fb pixel

Log In

Reset Password

Courts test new approach to homeless crimes

SAN FRANCISCO — Courts around the country tried to ease the burden of fines and fees in the wake of riots in Ferguson, Missouri, in 2014 that brought attention to a torrent of traffic and other minor citations that saddled people with debt and even sent them to jail.

But legal observers say no court appears to have made as dramatic an attempt at reform as San Francisco, where judges no longer issue warrants to arrest people who fail to show up in court or pay tickets for infractions such as urinating in public, loitering or sleeping in a park — so-called quality-of-life crimes that advocates say target homeless people. The new policy also applies to traffic violations.

"I've never heard of anything like it," said Bill Raftery, senior analyst with the National Center for State Courts who has studied court efforts to address fees and fines.

San Francisco implemented the change in 2015, but it went largely unnoticed until late last year when its court took the additional step of tearing up nearly 65,000 outstanding warrants issued over five years for quality-of-life infractions.

The court still assesses fines and an additional $300 fee that it tries to collect through an outside firm. But it does not seek the person's arrest for failing to pay.

Many of the people facing the infractions were homeless and couldn't afford the fines, court spokeswoman Ann Donlan said.

"Throwing people in jail for sleeping on the sidewalk is not accomplishing anything," she said.

Travis Perot, 36, said he spent more than two years on the streets in San Francisco starting around 2015 — a period during which he was repeatedly cited by police for sleeping in parks or on the street. Paying the tickets was not an option.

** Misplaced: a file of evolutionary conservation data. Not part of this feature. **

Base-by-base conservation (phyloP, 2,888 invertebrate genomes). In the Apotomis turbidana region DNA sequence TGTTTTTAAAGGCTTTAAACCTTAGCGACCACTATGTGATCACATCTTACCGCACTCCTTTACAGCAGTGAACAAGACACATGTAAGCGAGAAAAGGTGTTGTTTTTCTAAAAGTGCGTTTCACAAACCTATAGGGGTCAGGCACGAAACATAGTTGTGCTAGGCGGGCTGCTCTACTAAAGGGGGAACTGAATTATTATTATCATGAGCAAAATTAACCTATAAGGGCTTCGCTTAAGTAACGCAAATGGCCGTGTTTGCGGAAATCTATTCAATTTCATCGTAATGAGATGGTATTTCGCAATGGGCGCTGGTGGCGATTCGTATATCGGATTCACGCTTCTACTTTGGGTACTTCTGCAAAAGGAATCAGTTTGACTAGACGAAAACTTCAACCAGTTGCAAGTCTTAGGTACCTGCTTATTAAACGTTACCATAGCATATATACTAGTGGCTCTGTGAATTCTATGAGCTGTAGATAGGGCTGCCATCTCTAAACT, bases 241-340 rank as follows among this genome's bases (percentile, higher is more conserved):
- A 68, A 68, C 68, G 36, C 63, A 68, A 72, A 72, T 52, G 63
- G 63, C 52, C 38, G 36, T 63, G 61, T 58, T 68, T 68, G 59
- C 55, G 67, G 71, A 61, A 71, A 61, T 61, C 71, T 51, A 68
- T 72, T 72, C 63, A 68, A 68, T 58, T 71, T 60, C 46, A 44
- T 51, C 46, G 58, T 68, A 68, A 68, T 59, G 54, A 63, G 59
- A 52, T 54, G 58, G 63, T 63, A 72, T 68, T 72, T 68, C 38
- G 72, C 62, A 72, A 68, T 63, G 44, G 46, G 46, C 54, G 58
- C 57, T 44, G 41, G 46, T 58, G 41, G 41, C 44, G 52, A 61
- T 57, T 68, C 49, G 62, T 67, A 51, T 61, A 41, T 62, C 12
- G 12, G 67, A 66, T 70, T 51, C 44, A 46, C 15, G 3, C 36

"I never had the money to pay them," he said.

Even in progressive San Francisco, however, the move to stop issuing warrants faced sharp criticism from the mayor and head of the police union. Homelessness — ubiquitous in San Francisco — is a thorny political issue that has grown thornier still amid a technology industry boom that has made affordable housing scarcer.

The mayor's office told local newspapers that judges were shirking their duty and throwing away opportunities to help the homeless.

San Francisco Police Officers Association President Martin Halloran said the court was sending a bad message.

"We get thousands upon thousands of calls a year about quality-of-life concerns by the residents of this city," he said. "With no consequence now, with none whatsoever, there's no reason why anyone has to obey the law."

Citations can push the homeless to seek services through the court or nonprofit groups, and police have no intention of issuing less of them, said Robert Rueca, a San Francisco police spokesman.

"We know that there are other resources and diversion programs that these citations kind of instigate," he said.

San Francisco Police Officer Kathleen Cavanaugh talks to a man May 24 after an incident while patrolling Golden Gate Park in San Francisco. [AP Photo/Jeff Chiu]